As I am want to do, I spent an evening a while back putting together a Python version of John Conway's Game of Life: a "zero-player game" in which the board state progresses automatically according to a set of rules.
You can find the code for the game here. It requires just the Python standard library to run, so its easy to get started assuming you have Python >=3.10 installed. (It might run on lower than that but I didn't test it.)
The initial board state for the game is randomized so each run-through is unique. Some end immediately, so you may have to run the script several times to see something cool happen.
Because it's written in Python, the game is single threaded and quite lacking in raw performance, but because it's written in Python the game was also incredibly easy to put together—taking about three hours in total including debugging, though I did spend three more hours optimizing the render performance for no reason.
As with most of my recent script projects, I don't really have a point or reason for doing it other than to have some fun building toy projects. Like I've said before:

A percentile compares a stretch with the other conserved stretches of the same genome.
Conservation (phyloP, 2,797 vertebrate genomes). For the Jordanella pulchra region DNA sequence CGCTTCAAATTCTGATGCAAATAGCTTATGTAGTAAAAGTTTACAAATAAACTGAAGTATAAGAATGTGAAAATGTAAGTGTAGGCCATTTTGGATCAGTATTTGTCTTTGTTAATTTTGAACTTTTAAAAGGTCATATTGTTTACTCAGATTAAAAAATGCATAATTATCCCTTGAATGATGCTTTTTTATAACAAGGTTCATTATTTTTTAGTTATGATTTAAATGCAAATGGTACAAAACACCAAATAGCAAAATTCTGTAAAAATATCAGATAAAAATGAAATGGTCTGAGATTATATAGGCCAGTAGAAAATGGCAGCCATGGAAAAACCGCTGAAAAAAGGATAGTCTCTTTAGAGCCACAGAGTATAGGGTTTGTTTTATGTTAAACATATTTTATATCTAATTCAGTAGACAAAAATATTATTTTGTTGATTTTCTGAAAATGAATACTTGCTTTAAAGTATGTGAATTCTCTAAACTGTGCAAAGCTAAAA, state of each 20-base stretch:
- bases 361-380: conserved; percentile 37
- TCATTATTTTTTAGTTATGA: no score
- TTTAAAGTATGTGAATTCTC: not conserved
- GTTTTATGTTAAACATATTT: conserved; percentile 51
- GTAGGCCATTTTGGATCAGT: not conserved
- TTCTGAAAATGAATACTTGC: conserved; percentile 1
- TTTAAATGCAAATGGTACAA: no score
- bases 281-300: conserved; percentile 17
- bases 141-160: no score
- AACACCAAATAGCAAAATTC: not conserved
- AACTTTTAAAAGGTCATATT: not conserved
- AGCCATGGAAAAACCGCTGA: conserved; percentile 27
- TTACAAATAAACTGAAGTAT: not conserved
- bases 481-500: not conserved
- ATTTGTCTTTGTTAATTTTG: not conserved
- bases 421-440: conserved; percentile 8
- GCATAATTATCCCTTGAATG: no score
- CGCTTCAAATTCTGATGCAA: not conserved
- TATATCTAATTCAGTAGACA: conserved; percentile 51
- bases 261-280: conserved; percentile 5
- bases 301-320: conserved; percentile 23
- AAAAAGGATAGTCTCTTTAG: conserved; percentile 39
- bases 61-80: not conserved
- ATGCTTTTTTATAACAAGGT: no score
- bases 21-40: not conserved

Scripts are programming candy whereas app development is the real meat and potatoes. In a script you can take shortcuts, be a bit messy, and forgo worrying about the complexities of large software.
- Take A Break, Script Something
In that same time I've also thrown together a few little scripts to visualize the chaos of the Collatz Conjecture and simulate the dynamics of 2-D gas expansion. Are these important? Nope, not at all. Were they fun? Yes, yes they were.
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